The credibility of Green Marine Europe’s certification process is based on the external verification of the candidates’ results following their self-assessment.
What is your current career and profession?
My name is Marie, I am 34 years old and I am currently the CEO of CERES, a company specializing in underwater research and expertise. Before that, after studying in New Caledonia, I worked for seven years as a hydrographer on cable vessels.
As head of CERES, I have acquired experience in all the phases and procedures related to shipwrecks, from expertise and cartography to the management of pollution and underwater interventions, including the refloating of the vessels and dismantling in compliance with environmental rules. As a representative for the oceanographic part of the company, I am also responsible for developing preliminary studies and final reports, requiring great skill in cross-checking data and information.
Thanks to my experience and mastery of these elements, I am now a Green Marine Europe certification verifier.
Thanks to my professional background and my entire life, embedded in the maritime world, I have an objective look at the global maritime industry, which allows me today to lead CERES successfully and to carry out audits for the certification.
What does it mean to be a verifier for Green Marine Europe?
My mission is to verify that maritime companies comply with the grid of indicators established by the Green Marine Europe program.
My main role is to draw up an inventory of environmental performance with the shipowners and to provide recommendations and practical advice to shipping companies to help them improve.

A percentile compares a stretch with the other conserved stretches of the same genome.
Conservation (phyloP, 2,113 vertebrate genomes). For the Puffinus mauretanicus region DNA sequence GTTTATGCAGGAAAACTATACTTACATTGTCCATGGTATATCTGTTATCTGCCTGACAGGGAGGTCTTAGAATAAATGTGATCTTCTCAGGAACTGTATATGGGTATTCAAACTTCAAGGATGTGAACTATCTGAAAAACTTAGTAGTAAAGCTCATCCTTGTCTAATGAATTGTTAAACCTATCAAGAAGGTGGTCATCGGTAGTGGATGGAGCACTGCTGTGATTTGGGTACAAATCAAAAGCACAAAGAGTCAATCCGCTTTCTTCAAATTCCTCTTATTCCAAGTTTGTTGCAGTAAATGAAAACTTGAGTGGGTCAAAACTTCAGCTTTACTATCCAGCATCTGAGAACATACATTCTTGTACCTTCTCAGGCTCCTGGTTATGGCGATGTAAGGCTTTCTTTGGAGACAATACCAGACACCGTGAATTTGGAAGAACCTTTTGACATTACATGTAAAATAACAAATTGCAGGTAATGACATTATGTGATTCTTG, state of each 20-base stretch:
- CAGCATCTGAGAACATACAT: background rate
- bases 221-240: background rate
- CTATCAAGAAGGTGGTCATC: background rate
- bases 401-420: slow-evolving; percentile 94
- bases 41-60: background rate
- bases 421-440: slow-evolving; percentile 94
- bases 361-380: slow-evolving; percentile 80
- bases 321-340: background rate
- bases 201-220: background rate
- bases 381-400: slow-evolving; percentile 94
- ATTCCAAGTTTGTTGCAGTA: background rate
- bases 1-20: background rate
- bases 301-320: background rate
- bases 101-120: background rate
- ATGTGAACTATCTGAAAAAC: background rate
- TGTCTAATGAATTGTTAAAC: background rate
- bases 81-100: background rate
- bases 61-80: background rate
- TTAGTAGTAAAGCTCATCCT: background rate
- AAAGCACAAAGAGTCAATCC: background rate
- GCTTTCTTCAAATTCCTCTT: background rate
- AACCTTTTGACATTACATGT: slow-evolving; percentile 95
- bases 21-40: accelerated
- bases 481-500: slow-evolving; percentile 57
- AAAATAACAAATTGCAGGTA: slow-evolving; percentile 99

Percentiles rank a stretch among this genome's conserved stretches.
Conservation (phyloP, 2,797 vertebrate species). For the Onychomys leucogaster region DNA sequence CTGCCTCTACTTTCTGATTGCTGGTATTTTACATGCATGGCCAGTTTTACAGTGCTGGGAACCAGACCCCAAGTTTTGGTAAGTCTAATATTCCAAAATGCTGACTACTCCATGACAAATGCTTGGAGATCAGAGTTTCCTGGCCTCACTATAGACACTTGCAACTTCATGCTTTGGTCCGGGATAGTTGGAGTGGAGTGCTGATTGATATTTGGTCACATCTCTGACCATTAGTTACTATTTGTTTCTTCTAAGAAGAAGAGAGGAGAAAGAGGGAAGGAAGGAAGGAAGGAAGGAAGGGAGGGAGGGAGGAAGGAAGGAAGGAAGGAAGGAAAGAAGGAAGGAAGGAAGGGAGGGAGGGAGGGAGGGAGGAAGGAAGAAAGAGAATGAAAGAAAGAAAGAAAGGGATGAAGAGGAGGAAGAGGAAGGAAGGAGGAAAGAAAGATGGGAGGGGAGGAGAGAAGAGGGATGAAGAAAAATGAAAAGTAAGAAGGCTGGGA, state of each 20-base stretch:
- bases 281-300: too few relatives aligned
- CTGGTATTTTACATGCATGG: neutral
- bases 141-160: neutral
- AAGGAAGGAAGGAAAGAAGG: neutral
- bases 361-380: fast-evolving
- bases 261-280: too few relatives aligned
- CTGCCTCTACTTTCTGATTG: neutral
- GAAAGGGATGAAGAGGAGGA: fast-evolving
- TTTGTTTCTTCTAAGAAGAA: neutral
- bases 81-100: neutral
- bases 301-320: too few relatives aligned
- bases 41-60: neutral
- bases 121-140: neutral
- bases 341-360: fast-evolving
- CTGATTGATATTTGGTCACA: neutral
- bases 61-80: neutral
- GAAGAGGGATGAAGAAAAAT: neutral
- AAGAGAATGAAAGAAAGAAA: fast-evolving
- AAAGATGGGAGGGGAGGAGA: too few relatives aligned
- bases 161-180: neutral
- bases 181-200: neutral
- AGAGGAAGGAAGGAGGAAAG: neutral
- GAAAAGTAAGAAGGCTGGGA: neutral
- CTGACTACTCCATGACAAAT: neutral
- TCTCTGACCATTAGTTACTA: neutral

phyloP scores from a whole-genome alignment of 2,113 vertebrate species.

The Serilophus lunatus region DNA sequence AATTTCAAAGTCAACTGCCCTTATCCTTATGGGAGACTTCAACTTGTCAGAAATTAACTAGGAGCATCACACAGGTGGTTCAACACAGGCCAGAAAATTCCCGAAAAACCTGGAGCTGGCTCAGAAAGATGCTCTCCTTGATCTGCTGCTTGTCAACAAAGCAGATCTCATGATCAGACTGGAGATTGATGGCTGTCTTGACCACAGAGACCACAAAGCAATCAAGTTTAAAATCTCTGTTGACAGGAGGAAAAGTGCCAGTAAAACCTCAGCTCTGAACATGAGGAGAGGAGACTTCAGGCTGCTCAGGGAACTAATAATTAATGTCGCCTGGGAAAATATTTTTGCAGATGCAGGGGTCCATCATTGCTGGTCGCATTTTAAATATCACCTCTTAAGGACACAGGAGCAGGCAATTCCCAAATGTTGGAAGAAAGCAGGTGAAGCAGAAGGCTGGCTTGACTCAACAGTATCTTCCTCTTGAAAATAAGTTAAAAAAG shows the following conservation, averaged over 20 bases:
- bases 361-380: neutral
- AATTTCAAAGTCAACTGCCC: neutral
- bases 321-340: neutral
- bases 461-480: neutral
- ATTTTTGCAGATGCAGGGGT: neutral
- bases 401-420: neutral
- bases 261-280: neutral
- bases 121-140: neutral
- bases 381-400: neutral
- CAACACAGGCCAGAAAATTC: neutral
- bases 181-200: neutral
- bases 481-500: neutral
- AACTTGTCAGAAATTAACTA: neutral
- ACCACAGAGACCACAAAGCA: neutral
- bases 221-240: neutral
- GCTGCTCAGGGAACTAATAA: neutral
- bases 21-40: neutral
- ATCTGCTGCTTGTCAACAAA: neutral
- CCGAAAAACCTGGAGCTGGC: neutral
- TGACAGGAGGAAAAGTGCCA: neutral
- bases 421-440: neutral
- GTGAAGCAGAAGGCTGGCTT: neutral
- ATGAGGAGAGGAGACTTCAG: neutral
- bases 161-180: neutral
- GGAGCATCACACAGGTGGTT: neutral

What is the most iconic GME indicator for you, which best symbolizes its continuous improvement approach? And why?
The most representative indicator of the Green Marine Europe program is the "carbon footprint", which measures ships’ greenhouse gas emissions. This indicator is highly symbolic as it shows the program's commitment to fighting climate change and encouraging more sustainable and environmentally friendly practices in the maritime industry. Nevertheless, the end-of-life indicator for ships is just as important. However, it is often less well known because it highlights the need to recycle ships responsibly and prevent pollution.
What do you see as the greatest challenge of maritime transport?
Probably the biggest challenge facing tomorrow's maritime transport is to achieve complete decarbonization of the industry to reduce its carbon footprint and fight climate change. It will be necessary to develop alternative propulsion technologies, use cleaner fuels and promote more sustainable transport practices. However, one of the biggest challenges to overcome will be finding a balance between economic imperatives and environmental requirements for a competitive shipping industry while ensuring the sector's long-term sustainability.